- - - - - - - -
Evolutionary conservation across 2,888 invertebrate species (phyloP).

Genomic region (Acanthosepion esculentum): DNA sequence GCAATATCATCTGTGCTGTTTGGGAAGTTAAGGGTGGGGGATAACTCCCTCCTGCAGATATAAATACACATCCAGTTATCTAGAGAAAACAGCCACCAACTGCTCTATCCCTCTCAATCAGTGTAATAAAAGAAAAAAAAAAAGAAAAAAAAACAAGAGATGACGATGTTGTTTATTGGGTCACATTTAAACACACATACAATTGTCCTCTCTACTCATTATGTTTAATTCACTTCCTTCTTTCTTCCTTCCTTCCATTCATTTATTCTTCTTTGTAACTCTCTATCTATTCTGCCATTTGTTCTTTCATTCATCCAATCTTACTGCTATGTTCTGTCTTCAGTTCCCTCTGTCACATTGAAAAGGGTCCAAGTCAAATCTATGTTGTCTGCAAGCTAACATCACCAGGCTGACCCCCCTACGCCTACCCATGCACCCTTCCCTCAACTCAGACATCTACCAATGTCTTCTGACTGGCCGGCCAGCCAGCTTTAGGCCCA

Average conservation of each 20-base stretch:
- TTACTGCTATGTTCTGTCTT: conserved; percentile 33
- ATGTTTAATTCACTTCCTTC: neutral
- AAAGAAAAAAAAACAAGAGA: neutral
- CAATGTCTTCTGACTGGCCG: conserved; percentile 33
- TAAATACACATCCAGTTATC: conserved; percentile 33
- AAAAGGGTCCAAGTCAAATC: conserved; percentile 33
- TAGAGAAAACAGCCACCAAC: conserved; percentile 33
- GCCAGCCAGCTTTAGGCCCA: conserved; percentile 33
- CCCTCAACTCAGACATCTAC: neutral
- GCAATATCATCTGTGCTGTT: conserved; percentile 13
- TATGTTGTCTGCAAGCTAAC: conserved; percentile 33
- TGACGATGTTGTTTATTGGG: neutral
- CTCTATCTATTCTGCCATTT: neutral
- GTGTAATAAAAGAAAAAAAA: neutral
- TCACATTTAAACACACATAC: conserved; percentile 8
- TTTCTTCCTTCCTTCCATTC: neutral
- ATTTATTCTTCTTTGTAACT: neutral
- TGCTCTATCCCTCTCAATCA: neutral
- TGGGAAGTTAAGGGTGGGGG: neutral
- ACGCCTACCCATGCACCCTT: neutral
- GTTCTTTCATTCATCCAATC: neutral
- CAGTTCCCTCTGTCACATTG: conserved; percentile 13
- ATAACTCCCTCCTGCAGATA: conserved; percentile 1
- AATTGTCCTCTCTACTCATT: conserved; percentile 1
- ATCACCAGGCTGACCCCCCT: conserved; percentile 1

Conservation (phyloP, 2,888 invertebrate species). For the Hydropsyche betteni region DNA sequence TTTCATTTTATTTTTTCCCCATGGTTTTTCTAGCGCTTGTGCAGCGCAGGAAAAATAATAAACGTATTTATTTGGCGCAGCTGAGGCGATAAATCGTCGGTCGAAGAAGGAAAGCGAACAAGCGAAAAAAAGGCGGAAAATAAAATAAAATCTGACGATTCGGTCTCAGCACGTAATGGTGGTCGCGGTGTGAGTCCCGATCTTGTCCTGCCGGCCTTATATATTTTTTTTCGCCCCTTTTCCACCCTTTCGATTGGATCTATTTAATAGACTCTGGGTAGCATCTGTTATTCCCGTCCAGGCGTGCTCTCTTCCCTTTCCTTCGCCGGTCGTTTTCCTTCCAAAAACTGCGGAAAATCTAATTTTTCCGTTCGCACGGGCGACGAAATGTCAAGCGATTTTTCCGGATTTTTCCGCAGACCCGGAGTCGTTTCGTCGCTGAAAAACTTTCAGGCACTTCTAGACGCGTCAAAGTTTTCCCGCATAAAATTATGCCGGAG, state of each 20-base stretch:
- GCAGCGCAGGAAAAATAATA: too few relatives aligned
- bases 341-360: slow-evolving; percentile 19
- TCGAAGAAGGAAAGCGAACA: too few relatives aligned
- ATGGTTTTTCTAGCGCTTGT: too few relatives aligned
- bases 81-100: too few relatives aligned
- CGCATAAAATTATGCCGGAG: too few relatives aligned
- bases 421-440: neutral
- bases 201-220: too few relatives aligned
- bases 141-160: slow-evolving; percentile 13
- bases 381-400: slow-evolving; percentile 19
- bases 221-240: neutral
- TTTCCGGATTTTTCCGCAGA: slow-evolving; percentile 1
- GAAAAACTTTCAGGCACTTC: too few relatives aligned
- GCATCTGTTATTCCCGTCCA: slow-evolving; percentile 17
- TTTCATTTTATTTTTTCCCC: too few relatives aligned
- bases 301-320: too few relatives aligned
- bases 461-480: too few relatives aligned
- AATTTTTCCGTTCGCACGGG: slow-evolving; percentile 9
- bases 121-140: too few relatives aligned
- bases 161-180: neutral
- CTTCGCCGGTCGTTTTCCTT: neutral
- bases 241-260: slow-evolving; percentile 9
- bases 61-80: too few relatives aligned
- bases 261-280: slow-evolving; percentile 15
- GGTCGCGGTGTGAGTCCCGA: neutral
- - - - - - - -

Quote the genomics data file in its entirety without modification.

Evolutionary conservation across 2,888 invertebrate species (phyloP).

Genomic region (Acanthosepion esculentum): DNA sequence GCAATATCATCTGTGCTGTTTGGGAAGTTAAGGGTGGGGGATAACTCCCTCCTGCAGATATAAATACACATCCAGTTATCTAGAGAAAACAGCCACCAACTGCTCTATCCCTCTCAATCAGTGTAATAAAAGAAAAAAAAAAAGAAAAAAAAACAAGAGATGACGATGTTGTTTATTGGGTCACATTTAAACACACATACAATTGTCCTCTCTACTCATTATGTTTAATTCACTTCCTTCTTTCTTCCTTCCTTCCATTCATTTATTCTTCTTTGTAACTCTCTATCTATTCTGCCATTTGTTCTTTCATTCATCCAATCTTACTGCTATGTTCTGTCTTCAGTTCCCTCTGTCACATTGAAAAGGGTCCAAGTCAAATCTATGTTGTCTGCAAGCTAACATCACCAGGCTGACCCCCCTACGCCTACCCATGCACCCTTCCCTCAACTCAGACATCTACCAATGTCTTCTGACTGGCCGGCCAGCCAGCTTTAGGCCCA

Average conservation of each 20-base stretch:
- TTACTGCTATGTTCTGTCTT: conserved; percentile 33
- ATGTTTAATTCACTTCCTTC: neutral
- AAAGAAAAAAAAACAAGAGA: neutral
- CAATGTCTTCTGACTGGCCG: conserved; percentile 33
- TAAATACACATCCAGTTATC: conserved; percentile 33
- AAAAGGGTCCAAGTCAAATC: conserved; percentile 33
- TAGAGAAAACAGCCACCAAC: conserved; percentile 33
- GCCAGCCAGCTTTAGGCCCA: conserved; percentile 33
- CCCTCAACTCAGACATCTAC: neutral
- GCAATATCATCTGTGCTGTT: conserved; percentile 13
- TATGTTGTCTGCAAGCTAAC: conserved; percentile 33
- TGACGATGTTGTTTATTGGG: neutral
- CTCTATCTATTCTGCCATTT: neutral
- GTGTAATAAAAGAAAAAAAA: neutral
- TCACATTTAAACACACATAC: conserved; percentile 8
- TTTCTTCCTTCCTTCCATTC: neutral
- ATTTATTCTTCTTTGTAACT: neutral
- TGCTCTATCCCTCTCAATCA: neutral
- TGGGAAGTTAAGGGTGGGGG: neutral
- ACGCCTACCCATGCACCCTT: neutral
- GTTCTTTCATTCATCCAATC: neutral
- CAGTTCCCTCTGTCACATTG: conserved; percentile 13
- ATAACTCCCTCCTGCAGATA: conserved; percentile 1
- AATTGTCCTCTCTACTCATT: conserved; percentile 1
- ATCACCAGGCTGACCCCCCT: conserved; percentile 1

Conservation (phyloP, 2,888 invertebrate species). For the Hydropsyche betteni region DNA sequence TTTCATTTTATTTTTTCCCCATGGTTTTTCTAGCGCTTGTGCAGCGCAGGAAAAATAATAAACGTATTTATTTGGCGCAGCTGAGGCGATAAATCGTCGGTCGAAGAAGGAAAGCGAACAAGCGAAAAAAAGGCGGAAAATAAAATAAAATCTGACGATTCGGTCTCAGCACGTAATGGTGGTCGCGGTGTGAGTCCCGATCTTGTCCTGCCGGCCTTATATATTTTTTTTCGCCCCTTTTCCACCCTTTCGATTGGATCTATTTAATAGACTCTGGGTAGCATCTGTTATTCCCGTCCAGGCGTGCTCTCTTCCCTTTCCTTCGCCGGTCGTTTTCCTTCCAAAAACTGCGGAAAATCTAATTTTTCCGTTCGCACGGGCGACGAAATGTCAAGCGATTTTTCCGGATTTTTCCGCAGACCCGGAGTCGTTTCGTCGCTGAAAAACTTTCAGGCACTTCTAGACGCGTCAAAGTTTTCCCGCATAAAATTATGCCGGAG, state of each 20-base stretch:
- GCAGCGCAGGAAAAATAATA: too few relatives aligned
- bases 341-360: slow-evolving; percentile 19
- TCGAAGAAGGAAAGCGAACA: too few relatives aligned
- ATGGTTTTTCTAGCGCTTGT: too few relatives aligned
- bases 81-100: too few relatives aligned
- CGCATAAAATTATGCCGGAG: too few relatives aligned
- bases 421-440: neutral
- bases 201-220: too few relatives aligned
- bases 141-160: slow-evolving; percentile 13
- bases 381-400: slow-evolving; percentile 19
- bases 221-240: neutral
- TTTCCGGATTTTTCCGCAGA: slow-evolving; percentile 1
- GAAAAACTTTCAGGCACTTC: too few relatives aligned
- GCATCTGTTATTCCCGTCCA: slow-evolving; percentile 17
- TTTCATTTTATTTTTTCCCC: too few relatives aligned
- bases 301-320: too few relatives aligned
- bases 461-480: too few relatives aligned
- AATTTTTCCGTTCGCACGGG: slow-evolving; percentile 9
- bases 121-140: too few relatives aligned
- bases 161-180: neutral
- CTTCGCCGGTCGTTTTCCTT: neutral
- bases 241-260: slow-evolving; percentile 9
- bases 61-80: too few relatives aligned
- bases 261-280: slow-evolving; percentile 15
- GGTCGCGGTGTGAGTCCCGA: neutral